Federal Prosecutors Initiate Criminal Probe of Six Opioid Manufacturers and Distributors

By Jerri-Lynn Scofield, who has worked as a securities lawyer and a derivatives trader. She is currently writing a book about textile artisans.

The Wall Street Journal reported yesterday that Federal prosecutors have initiated an investigation into whether six drug companies have intentionally allowed opioids to flow into communities, Federal Prosecutors Launch Criminal Probe of Opioid Makers, Distributors:

The investigation, if it results in criminal charges, could become the largest prosecution yet of drug companies alleged to have contributed to the opioid epidemic, escalating the legal troubles of businesses that already face complex, multibillion-dollar civil litigation in courts across the country. Prosecutors are examining whether the companies violated the federal Controlled Substances Act, a statute that federal prosecutors have begun using against opioid makers and distributors this year.

By using statutes typically used to target drug dealers, prosecutors are finally seeing these companies for what they are: drug pushers. This approach is unusual but not unprecedented, according to the Journal:

Earlier this year, federal prosecutors filed major criminal cases in Manhattan and Ohio that, for the first time, employed criminal statutes that are more commonly applied to drug dealers, legal experts say.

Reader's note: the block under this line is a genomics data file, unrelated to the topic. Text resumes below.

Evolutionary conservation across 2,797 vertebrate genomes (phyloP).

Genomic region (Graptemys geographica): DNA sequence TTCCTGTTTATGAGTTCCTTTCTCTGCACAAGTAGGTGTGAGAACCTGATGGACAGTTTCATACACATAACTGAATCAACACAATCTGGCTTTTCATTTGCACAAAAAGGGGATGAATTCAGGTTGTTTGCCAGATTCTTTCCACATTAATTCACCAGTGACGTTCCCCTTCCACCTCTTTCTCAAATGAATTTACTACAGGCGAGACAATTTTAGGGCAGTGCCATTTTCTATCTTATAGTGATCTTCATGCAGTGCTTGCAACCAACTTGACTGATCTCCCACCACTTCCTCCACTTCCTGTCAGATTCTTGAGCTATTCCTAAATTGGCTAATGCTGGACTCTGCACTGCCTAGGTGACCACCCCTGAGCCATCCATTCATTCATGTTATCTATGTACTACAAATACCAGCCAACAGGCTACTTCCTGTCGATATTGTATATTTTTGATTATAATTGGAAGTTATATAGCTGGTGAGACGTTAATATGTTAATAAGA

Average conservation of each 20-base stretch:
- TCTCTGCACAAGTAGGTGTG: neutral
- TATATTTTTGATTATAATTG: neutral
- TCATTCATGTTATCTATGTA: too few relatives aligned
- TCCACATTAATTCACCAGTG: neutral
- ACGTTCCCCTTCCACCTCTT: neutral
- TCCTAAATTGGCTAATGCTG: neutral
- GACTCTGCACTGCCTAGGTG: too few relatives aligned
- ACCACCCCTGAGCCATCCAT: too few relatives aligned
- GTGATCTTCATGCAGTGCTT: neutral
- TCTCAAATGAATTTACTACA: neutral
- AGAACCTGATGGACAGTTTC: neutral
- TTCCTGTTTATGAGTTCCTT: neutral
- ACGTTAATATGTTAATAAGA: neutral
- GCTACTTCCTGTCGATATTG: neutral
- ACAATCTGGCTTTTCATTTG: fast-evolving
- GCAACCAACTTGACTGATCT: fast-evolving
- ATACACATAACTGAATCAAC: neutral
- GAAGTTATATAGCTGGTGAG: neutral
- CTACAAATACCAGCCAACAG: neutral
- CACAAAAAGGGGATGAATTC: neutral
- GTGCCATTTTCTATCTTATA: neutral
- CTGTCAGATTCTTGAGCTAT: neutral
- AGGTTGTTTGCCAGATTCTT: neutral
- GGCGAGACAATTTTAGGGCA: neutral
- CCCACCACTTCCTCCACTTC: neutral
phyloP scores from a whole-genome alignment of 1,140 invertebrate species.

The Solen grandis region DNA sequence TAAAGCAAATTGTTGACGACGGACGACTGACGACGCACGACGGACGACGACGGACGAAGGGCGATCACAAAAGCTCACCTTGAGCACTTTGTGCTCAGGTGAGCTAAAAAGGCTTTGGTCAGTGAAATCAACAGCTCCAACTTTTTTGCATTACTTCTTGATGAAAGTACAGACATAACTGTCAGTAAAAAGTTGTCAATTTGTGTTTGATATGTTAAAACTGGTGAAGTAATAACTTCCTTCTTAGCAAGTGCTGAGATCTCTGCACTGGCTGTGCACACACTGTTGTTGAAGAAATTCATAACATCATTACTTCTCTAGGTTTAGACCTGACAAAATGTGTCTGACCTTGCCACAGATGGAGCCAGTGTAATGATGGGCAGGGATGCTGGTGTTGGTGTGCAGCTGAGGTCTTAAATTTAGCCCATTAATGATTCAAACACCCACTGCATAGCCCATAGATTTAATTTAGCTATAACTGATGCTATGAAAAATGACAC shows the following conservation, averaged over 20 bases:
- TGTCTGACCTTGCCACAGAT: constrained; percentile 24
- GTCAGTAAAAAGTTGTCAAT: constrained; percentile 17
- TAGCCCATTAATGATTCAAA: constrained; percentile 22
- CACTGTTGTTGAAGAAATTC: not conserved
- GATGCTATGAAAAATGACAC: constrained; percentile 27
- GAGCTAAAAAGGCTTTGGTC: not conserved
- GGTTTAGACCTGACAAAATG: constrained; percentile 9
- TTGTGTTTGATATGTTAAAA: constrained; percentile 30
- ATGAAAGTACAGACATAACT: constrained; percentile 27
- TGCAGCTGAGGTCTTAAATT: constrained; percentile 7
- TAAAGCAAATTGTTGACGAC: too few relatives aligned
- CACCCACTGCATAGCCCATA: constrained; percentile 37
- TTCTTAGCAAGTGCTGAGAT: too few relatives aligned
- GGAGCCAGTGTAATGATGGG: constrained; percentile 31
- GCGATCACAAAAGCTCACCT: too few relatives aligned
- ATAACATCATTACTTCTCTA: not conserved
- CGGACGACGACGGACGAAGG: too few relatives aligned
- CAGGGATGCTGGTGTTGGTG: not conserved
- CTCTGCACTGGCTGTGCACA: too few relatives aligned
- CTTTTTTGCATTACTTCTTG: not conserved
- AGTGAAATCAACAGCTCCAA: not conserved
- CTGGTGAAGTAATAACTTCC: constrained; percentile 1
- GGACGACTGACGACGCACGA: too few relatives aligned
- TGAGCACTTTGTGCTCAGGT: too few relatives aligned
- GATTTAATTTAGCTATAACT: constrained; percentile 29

When prosecutors from the Southern District of New York announced criminal charges against a pharmaceutical distributor and two executives earlier this year, the Manhattan U.S. attorney’s office said the case was unusual.

“This prosecution is the first of its kind,” Manhattan U.S. Attorney Geoffrey Berman said in April, “executives of a pharmaceutical distributor and the distributor itself have been charged with drug trafficking.”

CNBC notes in Federal prosecutors open criminal probe of opioid makers and distributors, report says:

The investigation marks a significant broadening of the federal government’s focus on pinpointing which parties contributed to the opioid crisis.

The six companies to receive subpoenas from the US attorney’s office for the eastern district of New York are: AmerisourceBergen Corp., Amneal Pharmaceuticals Inc., Johnson & Johnson, Mallinckrodt, McKesson Corp. and Teva Pharmaceutical Industries Ltd., as reported by the WSJ, citing regulatory filings.

This investigation is in its early stages; whether or not other companies have thus far also received subpoenas is not apparent. As federal prosecutors proceed, they will likely widen their probe, drawing in more companies and individuals.

Separately, most states, as well as roughly 2,600 city, county, and municipal governments have sued major players throughout the opioids supply chain. Despite intense pressure on parties to settle, these negotiations have stalled and numerous lawsuits remain pending (see Four Companies Settle Just Before Bellwether Opioids Trial Was to Begin Today in Ohio.)